Dangerous poisoning: Doctors call for carbon monoxide detectors for shisha bars

Dangerous poisoning: Doctors call for carbon monoxide detectors for shisha bars

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Carbon monoxide detectors are to be installed in shisha bars

For years, experts have been pointing to an increased health risk from hookahs. The smoke is particularly dangerous for visitors to shisha bars. Because there the carbon monoxide values ​​are often alarmingly high. Doctors are now demanding the mandatory installation of CO detectors in high-risk buildings.

Health risks from carbon monoxide

Experts repeatedly warn against underestimating the dangers of carbon monoxide (CO). The odorless, tasteless and flammable gas arises, for example, when materials such as wood, coal or gas burn without enough oxygen. The chemical compound can cause poisoning, especially in closed rooms and at higher concentrations. What is unknown to many: Shisha smoke also poses a risk of carbon monoxide poisoning. Doctors are now calling for the installation of CO detectors in shisha bars to be made compulsory.

Make installation of CO detectors a must

"Against the background of an increasing number of carbon monoxide poisonings in shisha bars and apartments with gas thermal baths, the medical profession in the Rhineland has asked the state government to make the installation of CO detectors in these buildings mandatory," wrote the North Rhine Medical Association in a message.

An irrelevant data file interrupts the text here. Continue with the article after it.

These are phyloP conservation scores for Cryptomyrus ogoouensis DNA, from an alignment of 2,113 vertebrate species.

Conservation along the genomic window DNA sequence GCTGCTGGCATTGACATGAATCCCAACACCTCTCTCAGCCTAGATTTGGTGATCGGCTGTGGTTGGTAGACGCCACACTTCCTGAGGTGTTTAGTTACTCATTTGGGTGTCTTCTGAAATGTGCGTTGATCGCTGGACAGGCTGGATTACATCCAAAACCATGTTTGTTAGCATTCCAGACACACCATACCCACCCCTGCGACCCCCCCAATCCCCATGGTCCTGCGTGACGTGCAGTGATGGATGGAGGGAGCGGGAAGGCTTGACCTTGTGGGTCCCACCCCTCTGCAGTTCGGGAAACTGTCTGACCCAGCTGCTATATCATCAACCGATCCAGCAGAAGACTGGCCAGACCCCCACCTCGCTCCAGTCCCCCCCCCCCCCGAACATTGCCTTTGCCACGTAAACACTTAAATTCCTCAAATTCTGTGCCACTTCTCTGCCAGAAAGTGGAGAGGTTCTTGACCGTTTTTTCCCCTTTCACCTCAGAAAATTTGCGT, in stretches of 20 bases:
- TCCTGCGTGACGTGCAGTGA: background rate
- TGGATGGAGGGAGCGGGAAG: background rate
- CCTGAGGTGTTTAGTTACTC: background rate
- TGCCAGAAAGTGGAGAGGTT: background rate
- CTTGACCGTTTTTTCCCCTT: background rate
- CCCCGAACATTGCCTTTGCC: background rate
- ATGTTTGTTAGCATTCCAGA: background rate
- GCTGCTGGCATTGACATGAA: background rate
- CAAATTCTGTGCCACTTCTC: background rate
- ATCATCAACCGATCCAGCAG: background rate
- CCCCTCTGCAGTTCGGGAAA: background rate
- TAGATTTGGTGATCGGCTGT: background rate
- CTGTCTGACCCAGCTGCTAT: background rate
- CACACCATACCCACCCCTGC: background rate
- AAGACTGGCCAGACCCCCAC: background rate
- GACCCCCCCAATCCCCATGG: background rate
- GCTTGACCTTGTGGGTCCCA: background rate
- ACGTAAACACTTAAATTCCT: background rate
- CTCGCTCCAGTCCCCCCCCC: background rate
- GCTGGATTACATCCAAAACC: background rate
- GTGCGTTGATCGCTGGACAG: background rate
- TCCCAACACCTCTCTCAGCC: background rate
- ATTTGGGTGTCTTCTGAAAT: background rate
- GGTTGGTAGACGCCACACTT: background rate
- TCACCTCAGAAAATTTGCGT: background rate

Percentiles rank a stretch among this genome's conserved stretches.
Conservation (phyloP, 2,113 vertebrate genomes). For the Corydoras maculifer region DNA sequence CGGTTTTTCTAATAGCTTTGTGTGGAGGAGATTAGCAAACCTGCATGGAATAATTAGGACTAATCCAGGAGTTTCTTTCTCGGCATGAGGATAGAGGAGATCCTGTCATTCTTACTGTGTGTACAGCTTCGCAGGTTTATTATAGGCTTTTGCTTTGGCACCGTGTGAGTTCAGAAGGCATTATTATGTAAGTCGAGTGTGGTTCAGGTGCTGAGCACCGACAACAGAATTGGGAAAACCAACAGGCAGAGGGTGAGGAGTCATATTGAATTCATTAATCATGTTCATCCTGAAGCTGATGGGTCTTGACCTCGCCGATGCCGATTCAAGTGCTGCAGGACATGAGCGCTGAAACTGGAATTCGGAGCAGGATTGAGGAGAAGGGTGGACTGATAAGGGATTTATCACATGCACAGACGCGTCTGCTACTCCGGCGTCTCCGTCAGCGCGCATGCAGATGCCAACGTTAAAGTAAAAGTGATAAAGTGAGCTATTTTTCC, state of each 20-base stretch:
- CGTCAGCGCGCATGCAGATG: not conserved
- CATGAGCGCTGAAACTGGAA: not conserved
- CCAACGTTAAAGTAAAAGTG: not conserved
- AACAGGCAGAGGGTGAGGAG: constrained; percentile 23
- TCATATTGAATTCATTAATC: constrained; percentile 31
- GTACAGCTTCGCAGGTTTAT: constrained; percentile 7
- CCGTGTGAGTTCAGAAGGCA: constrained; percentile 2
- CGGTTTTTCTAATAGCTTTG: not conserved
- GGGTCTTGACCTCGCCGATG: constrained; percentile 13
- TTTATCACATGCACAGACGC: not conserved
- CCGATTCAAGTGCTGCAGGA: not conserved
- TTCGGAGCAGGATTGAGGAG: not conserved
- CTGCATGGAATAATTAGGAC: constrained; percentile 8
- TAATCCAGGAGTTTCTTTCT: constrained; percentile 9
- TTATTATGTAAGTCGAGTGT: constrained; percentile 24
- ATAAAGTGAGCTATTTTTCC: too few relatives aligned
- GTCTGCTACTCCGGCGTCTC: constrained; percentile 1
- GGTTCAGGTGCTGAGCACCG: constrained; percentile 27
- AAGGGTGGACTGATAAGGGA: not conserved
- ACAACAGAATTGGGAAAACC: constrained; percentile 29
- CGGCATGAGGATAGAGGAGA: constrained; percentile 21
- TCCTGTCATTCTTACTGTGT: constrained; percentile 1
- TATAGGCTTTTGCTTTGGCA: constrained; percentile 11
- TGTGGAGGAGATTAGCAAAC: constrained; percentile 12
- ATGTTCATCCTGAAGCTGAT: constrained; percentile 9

According to the experts, water pipe coal is burned around the clock in many restaurants, which leads to high levels of carbon monoxide in the indoor air.

Controls by the regulatory authorities have shown that in some bars the CO value is increased by almost ten times the value that is still defined by the professional associations as harmless.

Around 40 hookah smokers had to be treated this year at the University Clinic in Düsseldorf alone.

Odorless gas is a health hazard

Carbon monoxide can block the transport of oxygen in the blood. Poisoning leads to symptoms such as headache, dizziness, rapid heartbeat, shortness of breath, nausea and loss of consciousness, and even death from suffocation.

Every year hundreds of people in Germany die from carbon monoxide poisoning. At the beginning of the year, for example, six young people in Bavaria died of such poisoning in a garden shed.

Because carbon monoxide is odorless, people usually do not notice that they have inhaled the gas. The risk of suffocation is therefore great, especially during sleep.

CO detectors could contribute to greater security. (ad)

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